Kenny also told the conference, “We are going to consider our affiliation levels to ensure they represent the realistic level of support within the union for the party.”
At the CWU, motions to disaffiliate from Labour or to democratise the political fund were defeated heavily. But this was largely because the leadership had supported an emergency motion which said that unless the government had sharply changed its policies towards privatisation and the running of Royal Mail by March 2009 “then the CWU membership will be balloted on whether they believe the union should fund the Labour Party at the next general election”.
Speaker after speaker (including several Labour members) spoke to underline that this was the party’s “last chance”. Setting this deadline defeated those who wanted an immediate change in the relationship with Labour. But it is now a ticking time bomb that could explode and cause serious damage to the party.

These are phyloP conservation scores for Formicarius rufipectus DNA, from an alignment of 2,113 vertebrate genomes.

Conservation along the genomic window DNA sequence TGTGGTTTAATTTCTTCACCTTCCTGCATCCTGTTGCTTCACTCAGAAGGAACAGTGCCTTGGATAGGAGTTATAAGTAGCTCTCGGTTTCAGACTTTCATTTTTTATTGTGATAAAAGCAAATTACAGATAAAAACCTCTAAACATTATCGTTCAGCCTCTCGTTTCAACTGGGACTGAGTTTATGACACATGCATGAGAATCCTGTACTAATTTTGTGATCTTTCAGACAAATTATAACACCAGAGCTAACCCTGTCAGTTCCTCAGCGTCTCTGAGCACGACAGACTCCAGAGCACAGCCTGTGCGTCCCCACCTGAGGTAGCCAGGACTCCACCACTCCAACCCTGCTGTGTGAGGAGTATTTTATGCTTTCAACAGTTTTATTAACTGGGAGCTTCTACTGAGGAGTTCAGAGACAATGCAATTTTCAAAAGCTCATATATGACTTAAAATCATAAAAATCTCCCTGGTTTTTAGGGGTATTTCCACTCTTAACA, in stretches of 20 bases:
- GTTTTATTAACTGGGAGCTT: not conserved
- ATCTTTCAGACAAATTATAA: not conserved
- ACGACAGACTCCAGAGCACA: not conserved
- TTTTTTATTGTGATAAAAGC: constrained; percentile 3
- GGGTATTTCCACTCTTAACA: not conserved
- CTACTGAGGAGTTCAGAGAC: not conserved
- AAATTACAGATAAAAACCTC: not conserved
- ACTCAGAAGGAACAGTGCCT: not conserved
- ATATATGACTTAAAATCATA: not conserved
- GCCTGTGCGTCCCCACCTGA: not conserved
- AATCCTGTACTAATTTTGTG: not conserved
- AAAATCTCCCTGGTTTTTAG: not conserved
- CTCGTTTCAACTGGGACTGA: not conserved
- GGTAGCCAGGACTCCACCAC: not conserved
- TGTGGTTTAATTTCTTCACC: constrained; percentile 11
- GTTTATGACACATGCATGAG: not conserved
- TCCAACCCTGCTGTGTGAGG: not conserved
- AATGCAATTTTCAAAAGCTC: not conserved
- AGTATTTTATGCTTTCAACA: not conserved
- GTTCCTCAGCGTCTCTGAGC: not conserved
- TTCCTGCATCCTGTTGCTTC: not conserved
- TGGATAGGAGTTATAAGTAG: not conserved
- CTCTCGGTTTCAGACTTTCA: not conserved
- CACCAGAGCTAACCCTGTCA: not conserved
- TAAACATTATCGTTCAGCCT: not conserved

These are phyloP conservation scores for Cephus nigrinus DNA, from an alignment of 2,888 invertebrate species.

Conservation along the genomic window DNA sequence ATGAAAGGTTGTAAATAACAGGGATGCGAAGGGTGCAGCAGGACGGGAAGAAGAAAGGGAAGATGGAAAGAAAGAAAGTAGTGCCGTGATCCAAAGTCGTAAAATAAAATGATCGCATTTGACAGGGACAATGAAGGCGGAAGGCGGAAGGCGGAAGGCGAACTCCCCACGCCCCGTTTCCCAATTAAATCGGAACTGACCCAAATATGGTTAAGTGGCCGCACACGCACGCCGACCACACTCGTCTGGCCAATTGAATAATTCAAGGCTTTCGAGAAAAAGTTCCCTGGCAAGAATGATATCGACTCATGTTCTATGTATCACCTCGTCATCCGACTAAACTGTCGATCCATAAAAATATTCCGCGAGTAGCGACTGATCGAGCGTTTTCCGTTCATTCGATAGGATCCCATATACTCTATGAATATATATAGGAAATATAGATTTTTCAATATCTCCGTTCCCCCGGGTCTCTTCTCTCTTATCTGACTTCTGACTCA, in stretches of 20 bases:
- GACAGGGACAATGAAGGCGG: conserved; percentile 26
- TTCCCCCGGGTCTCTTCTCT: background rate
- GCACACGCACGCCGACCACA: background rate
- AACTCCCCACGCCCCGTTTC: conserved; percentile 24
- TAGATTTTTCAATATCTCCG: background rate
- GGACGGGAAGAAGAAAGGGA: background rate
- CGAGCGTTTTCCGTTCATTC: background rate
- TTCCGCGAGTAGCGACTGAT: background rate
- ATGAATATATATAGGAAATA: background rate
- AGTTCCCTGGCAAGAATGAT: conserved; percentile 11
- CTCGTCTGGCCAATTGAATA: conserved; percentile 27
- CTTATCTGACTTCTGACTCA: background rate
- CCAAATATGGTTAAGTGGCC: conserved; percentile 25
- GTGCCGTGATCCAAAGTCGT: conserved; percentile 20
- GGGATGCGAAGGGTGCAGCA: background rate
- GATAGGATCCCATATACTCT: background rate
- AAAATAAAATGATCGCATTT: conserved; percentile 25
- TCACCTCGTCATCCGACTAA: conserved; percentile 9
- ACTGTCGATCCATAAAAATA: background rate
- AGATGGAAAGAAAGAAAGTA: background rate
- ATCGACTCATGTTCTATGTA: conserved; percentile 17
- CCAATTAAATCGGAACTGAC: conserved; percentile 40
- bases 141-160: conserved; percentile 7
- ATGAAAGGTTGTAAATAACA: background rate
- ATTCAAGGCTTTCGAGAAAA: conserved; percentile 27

Even at Unison, where the leadership worked hard to prevent a discussion about Labour, the issue was forced on to the agenda. Towards the end of the conference the delegates have a chance to vote for motions they think should be shunted up the order paper. This year every region of the union decided that the priority was a motion on having a review of the union’s political fund and support for Labour. In the event it was defeated, but only very narrowly.
Earlier, Unison general secretary Dave Prentis had to declare that the pay deal in the NHS (which the union leadership had pushed) would have to be renegotiated if inflation continues to rise. He warned Brown, “It’s time for the government to raise our people up, or our people will bring Gordon down.”
The background to the conferences is a collapse in support for Labour among its core supporters and a widening sense of opposition to the system – challenging neoliberalism is now common currency among trade unionists. For example, the NUT and UCU conferences both agreed to campaign against military recruitment in schools and colleges, and the question of how best to build opposition to the fascist BNP was discussed at every conference.